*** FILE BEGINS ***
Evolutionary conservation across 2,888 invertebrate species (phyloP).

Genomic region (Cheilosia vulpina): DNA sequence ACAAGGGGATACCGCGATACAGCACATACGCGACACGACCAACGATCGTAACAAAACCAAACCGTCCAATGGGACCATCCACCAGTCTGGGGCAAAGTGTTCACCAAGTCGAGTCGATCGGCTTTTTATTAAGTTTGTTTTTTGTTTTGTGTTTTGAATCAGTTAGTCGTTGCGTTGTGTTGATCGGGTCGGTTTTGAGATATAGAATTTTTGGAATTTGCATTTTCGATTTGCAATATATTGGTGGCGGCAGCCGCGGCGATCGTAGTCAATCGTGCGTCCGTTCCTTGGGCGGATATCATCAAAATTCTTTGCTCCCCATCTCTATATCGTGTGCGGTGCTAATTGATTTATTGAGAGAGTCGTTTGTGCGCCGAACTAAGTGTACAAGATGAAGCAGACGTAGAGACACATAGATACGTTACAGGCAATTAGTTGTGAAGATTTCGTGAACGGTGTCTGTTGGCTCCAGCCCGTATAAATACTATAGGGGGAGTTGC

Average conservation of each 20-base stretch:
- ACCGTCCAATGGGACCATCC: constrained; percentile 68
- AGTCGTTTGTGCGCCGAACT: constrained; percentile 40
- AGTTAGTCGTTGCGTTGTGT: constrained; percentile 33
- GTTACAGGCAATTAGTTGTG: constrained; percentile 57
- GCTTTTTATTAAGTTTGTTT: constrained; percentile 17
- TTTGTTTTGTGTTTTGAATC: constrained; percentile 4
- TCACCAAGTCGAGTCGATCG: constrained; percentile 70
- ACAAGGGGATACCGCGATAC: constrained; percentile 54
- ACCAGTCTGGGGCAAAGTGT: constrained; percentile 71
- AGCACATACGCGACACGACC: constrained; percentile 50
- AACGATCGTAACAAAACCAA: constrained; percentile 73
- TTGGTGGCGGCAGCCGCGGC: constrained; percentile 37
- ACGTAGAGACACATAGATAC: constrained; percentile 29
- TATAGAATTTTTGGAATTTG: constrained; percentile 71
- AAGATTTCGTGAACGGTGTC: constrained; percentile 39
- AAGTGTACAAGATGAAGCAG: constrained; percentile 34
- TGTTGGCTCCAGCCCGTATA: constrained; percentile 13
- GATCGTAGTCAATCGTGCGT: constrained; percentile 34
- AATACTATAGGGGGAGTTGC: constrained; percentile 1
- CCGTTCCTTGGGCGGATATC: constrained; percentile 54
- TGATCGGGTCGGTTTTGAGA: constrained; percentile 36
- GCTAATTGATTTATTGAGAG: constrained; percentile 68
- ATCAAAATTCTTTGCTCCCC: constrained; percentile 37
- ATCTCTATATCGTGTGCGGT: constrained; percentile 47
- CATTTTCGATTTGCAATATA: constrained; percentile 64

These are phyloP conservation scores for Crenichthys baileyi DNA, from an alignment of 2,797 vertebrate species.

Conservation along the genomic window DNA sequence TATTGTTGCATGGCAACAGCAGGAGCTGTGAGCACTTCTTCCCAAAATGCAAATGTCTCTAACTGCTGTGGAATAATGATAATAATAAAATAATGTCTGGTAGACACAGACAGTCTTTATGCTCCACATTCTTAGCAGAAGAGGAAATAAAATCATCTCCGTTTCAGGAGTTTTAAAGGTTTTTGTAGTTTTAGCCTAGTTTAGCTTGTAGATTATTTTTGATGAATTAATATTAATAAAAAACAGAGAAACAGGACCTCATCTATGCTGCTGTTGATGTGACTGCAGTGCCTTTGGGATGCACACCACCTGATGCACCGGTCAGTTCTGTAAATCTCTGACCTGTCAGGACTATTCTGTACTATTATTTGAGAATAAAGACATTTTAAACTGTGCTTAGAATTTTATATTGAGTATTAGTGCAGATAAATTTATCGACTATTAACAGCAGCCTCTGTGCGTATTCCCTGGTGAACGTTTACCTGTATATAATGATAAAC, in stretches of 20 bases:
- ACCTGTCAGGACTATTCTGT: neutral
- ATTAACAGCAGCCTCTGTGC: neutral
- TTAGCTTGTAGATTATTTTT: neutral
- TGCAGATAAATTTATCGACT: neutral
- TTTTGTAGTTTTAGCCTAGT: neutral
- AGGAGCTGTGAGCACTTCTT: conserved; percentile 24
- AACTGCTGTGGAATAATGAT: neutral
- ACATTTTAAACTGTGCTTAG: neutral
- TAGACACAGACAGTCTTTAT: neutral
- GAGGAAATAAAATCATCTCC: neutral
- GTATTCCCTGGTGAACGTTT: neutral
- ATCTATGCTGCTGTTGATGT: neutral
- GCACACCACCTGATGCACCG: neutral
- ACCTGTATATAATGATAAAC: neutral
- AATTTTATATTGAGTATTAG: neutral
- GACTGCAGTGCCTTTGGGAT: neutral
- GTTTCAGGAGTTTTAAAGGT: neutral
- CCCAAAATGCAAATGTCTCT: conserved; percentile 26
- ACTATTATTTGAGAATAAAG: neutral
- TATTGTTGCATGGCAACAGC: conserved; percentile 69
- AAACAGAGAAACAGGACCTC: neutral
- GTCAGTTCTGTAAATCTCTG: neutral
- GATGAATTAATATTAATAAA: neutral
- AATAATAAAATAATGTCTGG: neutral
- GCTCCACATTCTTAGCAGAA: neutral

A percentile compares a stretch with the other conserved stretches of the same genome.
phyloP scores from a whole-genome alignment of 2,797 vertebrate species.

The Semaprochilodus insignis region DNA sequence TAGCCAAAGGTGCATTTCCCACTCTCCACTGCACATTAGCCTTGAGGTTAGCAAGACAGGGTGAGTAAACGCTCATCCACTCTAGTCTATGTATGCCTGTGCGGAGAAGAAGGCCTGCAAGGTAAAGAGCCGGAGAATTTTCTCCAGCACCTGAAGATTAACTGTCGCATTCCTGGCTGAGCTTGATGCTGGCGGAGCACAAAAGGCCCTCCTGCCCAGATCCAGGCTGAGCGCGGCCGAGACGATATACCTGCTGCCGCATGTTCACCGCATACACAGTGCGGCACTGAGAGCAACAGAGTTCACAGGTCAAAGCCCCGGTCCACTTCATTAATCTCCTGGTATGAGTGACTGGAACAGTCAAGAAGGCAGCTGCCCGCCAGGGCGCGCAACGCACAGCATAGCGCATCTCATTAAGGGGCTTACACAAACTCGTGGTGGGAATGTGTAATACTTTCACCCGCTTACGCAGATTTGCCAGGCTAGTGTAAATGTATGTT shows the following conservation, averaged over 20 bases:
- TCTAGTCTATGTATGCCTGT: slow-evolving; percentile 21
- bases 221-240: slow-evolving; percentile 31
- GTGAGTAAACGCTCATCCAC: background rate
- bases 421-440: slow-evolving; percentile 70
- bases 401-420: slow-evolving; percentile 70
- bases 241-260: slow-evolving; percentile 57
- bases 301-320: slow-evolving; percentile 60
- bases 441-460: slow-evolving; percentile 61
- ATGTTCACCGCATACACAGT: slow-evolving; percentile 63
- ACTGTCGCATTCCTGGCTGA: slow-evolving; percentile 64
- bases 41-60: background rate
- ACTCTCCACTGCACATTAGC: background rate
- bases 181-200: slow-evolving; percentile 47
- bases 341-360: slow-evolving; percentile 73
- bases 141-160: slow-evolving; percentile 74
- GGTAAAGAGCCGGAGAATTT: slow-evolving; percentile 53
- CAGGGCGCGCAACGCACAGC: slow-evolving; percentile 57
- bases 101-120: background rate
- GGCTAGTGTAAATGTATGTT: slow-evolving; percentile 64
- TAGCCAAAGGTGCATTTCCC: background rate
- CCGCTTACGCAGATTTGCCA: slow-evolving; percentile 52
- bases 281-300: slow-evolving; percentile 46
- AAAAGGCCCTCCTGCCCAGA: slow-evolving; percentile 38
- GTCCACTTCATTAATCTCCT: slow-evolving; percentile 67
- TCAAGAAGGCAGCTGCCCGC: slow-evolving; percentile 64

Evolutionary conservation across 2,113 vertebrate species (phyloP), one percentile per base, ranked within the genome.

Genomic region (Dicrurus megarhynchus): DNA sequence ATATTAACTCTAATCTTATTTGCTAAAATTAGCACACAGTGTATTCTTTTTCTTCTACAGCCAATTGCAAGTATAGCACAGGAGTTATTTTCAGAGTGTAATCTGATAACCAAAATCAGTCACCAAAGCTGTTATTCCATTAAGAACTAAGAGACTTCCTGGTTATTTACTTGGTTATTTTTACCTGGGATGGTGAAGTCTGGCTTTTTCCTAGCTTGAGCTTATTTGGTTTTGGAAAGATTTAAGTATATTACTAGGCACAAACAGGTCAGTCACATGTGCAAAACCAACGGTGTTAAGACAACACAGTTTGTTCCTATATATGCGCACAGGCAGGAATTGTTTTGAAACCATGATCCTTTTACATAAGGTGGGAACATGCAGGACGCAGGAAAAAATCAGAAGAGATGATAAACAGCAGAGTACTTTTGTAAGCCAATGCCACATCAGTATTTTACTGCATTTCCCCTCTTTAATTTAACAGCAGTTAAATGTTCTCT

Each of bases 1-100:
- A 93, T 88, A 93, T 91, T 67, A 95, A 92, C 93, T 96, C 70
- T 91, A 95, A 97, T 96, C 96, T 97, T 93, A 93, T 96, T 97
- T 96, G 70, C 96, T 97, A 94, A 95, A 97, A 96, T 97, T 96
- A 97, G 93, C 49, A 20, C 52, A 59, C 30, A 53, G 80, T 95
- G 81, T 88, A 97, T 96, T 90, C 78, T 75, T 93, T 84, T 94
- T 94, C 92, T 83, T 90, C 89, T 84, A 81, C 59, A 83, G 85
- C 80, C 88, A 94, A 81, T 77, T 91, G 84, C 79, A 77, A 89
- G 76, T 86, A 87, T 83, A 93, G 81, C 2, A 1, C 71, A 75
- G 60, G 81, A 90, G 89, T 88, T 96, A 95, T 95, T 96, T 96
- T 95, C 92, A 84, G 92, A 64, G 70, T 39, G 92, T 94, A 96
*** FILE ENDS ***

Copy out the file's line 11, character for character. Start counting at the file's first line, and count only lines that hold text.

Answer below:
- ACAAGGGGATACCGCGATAC: constrained; percentile 54